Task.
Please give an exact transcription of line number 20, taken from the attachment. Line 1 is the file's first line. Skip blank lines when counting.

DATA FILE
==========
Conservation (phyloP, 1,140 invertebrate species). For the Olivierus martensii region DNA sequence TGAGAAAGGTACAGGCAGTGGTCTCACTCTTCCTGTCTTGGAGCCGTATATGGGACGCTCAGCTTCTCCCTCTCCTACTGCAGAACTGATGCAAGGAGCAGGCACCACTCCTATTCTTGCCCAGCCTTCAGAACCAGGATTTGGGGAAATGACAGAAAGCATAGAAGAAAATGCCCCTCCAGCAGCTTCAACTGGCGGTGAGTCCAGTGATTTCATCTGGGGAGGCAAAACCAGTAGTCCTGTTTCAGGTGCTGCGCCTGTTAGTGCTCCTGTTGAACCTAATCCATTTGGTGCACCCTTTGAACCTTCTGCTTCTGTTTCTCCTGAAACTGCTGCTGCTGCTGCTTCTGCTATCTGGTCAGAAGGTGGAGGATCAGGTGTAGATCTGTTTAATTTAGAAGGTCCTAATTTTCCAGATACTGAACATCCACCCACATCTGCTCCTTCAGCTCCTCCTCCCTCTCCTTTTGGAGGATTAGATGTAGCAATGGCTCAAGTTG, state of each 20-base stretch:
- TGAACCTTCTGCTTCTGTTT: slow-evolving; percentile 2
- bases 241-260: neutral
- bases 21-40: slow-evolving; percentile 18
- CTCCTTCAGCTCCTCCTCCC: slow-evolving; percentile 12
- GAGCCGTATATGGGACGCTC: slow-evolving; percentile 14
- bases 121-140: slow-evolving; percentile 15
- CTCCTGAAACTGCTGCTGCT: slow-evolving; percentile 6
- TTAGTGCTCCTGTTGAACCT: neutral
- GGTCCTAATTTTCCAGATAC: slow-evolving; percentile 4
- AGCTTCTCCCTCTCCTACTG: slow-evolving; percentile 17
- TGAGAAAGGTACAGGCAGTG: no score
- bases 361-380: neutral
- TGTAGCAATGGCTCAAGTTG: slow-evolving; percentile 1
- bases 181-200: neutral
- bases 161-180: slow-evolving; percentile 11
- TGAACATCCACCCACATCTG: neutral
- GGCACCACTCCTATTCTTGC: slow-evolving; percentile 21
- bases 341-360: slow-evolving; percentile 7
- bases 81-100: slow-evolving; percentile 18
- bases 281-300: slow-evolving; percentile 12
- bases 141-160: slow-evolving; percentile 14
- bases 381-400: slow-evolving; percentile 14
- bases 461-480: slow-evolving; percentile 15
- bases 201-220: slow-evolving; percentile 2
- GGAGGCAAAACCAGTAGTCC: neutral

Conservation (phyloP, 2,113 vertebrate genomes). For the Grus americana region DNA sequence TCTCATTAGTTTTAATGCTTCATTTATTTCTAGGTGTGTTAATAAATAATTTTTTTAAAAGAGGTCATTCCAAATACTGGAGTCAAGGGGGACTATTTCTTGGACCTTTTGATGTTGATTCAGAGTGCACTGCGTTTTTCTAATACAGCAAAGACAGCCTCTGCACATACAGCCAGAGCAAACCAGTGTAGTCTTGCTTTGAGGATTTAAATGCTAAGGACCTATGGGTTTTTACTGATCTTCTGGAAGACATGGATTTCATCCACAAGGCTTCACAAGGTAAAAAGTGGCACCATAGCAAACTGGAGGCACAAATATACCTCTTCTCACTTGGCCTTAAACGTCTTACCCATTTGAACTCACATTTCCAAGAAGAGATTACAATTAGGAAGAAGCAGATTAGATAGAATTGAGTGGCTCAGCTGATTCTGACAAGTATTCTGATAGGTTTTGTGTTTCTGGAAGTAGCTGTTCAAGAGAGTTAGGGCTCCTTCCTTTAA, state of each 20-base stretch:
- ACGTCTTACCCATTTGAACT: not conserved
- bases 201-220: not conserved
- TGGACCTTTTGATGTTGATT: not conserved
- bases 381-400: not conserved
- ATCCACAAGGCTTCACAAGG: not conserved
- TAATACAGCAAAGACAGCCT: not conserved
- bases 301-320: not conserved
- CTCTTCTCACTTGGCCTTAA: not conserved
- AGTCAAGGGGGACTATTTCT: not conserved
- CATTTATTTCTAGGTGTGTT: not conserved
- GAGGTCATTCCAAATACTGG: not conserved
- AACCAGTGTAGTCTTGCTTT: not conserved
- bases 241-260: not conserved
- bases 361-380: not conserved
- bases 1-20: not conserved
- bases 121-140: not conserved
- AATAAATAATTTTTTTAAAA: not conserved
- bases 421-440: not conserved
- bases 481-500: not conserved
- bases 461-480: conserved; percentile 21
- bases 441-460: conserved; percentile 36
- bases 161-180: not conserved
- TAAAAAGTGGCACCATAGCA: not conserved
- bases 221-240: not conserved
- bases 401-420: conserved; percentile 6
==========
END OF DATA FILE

- bases 81-100: slow-evolving; percentile 18